Great start for student gathering

Great start for student gathering

Students representing Indigenous Institutes from across Ontario converged in North York today to help to begin building a new post-secondary education foundation.

The Our Community, Our Choice conference, which continues Thursday, is the first such event to gather students for their input in setting the standards the Indigenous Advanced Education and Skills Council will use during the accreditation process moving forward. 

There is a story behind every name and it's a good ice-breaker for a gathering of people about to work together.
There is a story behind every name and it's a good ice-breaker for a gathering of people about to work together.

The conference is dedicated to the late Delbert Horton, a founding board member of IAESC one of the many important contributions of his during a life-time of leadership, focused on making communities stronger through education.

Jeremy Andy, 25, of Seven Generations Education Institute, arrived Tuesday. He lives in Fort Frances and is a member of Couchiching First Nation. He’s studying Anishinaabemowin in the hope of understanding the deeper meaning beyond the linguistics to learn the breadth of his culture.

“I know how to speak Ojibwe a little bit, but I’m going to school so that I can speak well enough to understand more when I am able to speak to our Elders,” Andy said just hours before the gathering was to begin.

“This will help me understand more about myself, where my ancestors came from and that will give me a deeper connection to our culture.”

The conference begins in the afternoon at the Westin Prince Hotel with a full day scheduled at Evergreen Brickworks Thursday before returning to the hotel to wrap things up with a closing dinner.

Joining the Seven Generations contingent are students from Kenjgewin Teg, Anishinabek Education Institute, First Nations Technical Institute, Oshki Pimache-o-win: The Wenjack Education Institute, Six Nations Polytechnic and Shingwauk Kinomaage Gamig.

Social media accounts are also being used to connect with students at Institutes who are not attending in person with Instagram @ouriaesc, Twitter @IAESC1 and Facebook IAESC while updates will also be posted at the Council’s website www.iaesc.ca

“The Indigenous Advanced Education and Skills Council (IAESC) was created to provide quality assurance to this new and important pillar and students are uniquely qualified to guide this work,” said Laurie Robinson, chairwoman and executive director of the Council.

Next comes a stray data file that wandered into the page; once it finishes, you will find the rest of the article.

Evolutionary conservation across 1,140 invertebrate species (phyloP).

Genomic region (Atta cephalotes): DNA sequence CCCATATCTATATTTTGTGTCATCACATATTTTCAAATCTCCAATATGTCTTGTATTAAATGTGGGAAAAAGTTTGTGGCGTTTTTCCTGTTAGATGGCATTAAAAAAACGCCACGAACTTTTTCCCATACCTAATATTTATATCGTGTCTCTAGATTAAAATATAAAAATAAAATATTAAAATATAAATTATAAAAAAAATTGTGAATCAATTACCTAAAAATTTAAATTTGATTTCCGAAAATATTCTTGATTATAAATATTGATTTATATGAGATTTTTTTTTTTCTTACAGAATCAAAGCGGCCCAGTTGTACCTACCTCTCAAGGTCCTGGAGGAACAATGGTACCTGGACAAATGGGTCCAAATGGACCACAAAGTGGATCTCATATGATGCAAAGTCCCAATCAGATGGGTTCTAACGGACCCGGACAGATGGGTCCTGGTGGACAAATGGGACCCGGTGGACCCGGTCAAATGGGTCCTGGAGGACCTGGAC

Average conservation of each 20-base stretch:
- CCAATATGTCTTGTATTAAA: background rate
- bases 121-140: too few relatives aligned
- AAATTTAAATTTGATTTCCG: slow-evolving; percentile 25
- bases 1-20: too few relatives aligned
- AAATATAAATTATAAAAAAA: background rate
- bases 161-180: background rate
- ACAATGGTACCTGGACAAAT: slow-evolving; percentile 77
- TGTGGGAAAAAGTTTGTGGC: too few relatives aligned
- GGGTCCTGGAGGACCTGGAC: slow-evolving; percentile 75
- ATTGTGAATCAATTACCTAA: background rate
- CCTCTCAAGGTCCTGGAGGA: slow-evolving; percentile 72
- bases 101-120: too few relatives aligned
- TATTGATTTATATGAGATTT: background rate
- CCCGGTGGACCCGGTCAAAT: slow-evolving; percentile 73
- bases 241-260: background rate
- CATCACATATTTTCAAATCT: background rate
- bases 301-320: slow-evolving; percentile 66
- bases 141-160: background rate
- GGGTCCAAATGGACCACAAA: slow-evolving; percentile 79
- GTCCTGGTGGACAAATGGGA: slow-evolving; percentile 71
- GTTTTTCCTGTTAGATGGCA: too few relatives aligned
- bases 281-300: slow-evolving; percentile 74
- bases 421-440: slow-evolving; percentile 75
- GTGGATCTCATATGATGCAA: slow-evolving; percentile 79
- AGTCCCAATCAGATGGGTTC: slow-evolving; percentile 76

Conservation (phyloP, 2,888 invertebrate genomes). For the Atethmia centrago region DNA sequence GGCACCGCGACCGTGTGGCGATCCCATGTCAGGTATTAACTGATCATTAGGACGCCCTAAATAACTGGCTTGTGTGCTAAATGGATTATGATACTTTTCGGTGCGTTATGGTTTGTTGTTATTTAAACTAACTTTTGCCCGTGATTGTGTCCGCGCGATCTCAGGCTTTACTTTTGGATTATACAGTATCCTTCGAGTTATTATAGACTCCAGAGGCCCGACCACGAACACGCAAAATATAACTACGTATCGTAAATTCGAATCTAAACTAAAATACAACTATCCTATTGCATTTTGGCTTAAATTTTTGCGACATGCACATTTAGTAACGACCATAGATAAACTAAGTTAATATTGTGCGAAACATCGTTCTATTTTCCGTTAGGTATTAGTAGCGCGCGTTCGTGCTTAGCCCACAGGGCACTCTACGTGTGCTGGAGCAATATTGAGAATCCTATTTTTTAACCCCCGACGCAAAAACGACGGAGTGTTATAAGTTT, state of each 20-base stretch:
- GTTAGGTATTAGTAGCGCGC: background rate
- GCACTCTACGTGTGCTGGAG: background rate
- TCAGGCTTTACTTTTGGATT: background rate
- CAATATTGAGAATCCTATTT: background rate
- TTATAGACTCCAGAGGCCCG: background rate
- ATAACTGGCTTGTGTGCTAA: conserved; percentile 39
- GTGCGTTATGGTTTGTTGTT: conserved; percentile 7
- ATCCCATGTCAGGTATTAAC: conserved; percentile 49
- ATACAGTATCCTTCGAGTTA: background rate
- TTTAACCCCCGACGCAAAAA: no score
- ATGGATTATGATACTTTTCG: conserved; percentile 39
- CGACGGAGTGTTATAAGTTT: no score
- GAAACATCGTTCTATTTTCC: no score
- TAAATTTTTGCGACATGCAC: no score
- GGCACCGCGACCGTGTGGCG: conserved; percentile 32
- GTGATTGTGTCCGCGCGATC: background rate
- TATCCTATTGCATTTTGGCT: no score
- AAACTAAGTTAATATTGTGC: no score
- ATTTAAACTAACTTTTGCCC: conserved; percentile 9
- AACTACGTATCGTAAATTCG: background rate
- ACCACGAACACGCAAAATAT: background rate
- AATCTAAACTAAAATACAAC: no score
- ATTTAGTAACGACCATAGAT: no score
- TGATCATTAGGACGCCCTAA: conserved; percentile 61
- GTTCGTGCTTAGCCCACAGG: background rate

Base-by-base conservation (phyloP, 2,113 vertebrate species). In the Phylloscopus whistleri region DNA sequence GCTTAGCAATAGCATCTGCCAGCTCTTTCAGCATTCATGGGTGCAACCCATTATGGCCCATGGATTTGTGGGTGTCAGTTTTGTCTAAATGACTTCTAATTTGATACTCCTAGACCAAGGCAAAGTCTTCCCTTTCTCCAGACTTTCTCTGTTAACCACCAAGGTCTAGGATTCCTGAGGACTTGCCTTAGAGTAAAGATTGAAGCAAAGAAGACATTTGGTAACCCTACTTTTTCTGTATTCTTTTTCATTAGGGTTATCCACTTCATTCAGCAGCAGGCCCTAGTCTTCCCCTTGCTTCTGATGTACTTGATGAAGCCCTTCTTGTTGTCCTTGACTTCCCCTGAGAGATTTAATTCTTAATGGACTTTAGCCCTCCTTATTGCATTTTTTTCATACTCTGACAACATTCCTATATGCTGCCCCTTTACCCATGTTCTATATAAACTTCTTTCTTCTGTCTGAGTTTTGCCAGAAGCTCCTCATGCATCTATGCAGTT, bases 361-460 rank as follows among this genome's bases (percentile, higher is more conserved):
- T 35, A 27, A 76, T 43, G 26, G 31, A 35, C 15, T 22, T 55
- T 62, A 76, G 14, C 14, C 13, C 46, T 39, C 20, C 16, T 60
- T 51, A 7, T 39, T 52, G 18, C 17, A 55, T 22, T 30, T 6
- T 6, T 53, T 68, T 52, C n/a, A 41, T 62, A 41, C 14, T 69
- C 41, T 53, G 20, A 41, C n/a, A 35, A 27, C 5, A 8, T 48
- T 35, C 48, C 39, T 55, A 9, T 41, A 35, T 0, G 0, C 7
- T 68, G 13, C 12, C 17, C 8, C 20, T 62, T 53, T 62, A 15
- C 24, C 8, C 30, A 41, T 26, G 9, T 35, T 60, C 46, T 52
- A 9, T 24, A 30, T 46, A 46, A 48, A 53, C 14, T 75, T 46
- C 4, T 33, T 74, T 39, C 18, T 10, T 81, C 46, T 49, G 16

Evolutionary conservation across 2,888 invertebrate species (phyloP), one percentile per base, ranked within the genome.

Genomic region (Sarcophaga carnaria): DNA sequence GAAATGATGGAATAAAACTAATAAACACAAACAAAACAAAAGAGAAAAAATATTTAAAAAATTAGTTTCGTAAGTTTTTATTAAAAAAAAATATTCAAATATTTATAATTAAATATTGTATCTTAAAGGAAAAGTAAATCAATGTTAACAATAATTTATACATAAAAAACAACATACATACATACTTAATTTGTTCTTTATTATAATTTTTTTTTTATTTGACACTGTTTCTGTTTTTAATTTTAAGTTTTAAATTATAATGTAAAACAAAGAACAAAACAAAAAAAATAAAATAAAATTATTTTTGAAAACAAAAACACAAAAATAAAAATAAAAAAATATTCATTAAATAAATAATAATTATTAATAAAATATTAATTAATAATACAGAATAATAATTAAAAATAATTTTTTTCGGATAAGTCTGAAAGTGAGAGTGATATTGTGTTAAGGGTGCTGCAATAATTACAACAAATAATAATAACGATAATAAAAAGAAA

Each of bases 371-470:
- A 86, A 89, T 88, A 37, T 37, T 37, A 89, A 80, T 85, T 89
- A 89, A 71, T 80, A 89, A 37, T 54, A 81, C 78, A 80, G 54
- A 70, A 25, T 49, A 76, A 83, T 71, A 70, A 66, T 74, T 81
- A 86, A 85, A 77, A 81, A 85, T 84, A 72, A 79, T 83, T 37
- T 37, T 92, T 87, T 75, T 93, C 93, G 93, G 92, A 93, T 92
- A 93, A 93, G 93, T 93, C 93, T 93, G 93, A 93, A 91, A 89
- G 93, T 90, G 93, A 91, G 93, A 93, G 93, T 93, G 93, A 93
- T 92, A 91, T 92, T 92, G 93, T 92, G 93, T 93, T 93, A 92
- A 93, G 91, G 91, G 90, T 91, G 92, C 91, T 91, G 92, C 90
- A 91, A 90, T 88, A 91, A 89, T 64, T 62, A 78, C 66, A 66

29th Lieutenant Governor of Ontario Elizabeth Dowdeswell was the special guest speaker at the opening dinner. Sara Cornthwaite Photo
29th Lieutenant Governor of Ontario Elizabeth Dowdeswell was the special guest speaker at the opening dinner. Sara Cornthwaite Photo

After the opening traditional ceremony and an introductory workshop a dinner is being held with the 29th Lieutenant Governor of Ontario Elizabeth Dowdeswell joining the students, facilitators and organizers as special guest speaker. The evening also features entertainment provided by Adrian Sutherland, a language keeper among the Mushkegowuk Cree of James Bay and Midnight Shine band member.

Robinson said the insight and perspective of Indigenous Institute students is vital to shaping the standards for the Council’s quality assurance and accreditation process.

“We are at a new time in Indigenous post-secondary education and training in Ontario,” Robinson said, noting it’s been a difficult journey to get to this juncture where Indigenous control of Indigenous education is possible. “We have never been here before and the students themselves are vital to the building process.”

Laurie Robinson, chairwoman and executive director of the Indigenous Advanced Education and Skills Council.
Laurie Robinson, chairwoman and executive director of the Indigenous Advanced Education and Skills Council.

On Thursday at the Brickworks, a sunrise ceremony is followed by workshop discussions kicking off with inspirational words from Ashley Callingbull, a Plains Cree role model from Enoch First Nations. Facilitators are Erin Dokis, a post-secondary educator from Dokis First Nation and Perry McLeod Shabogesic, IAESC’s cultural advisor from Nipissing First Nation.

The goal of the first-ever gathering of its kind is to learn from the students what an “ideal” post-secondary experience must include. What do they value? What do they need to fulfill their role in making their families and community the best it can possibly be?

Back at the Westin Prince for closing ceremonies and dinner, the event concludes with students sharing their thoughts before entertainment that includes Sagkeen’s Finest performing their award-winning dance and DJ NDN, (Ian Campeau, a co-founder of the Juno Award-winning Tribe Called Red and also from Nipissing First Nation) providing unique musical styling., Lisa Charleyboy, Tsilhgot’in from Tsi Deldel First Nation and award-winning story teller, is MC for the evening’s entertainment. 

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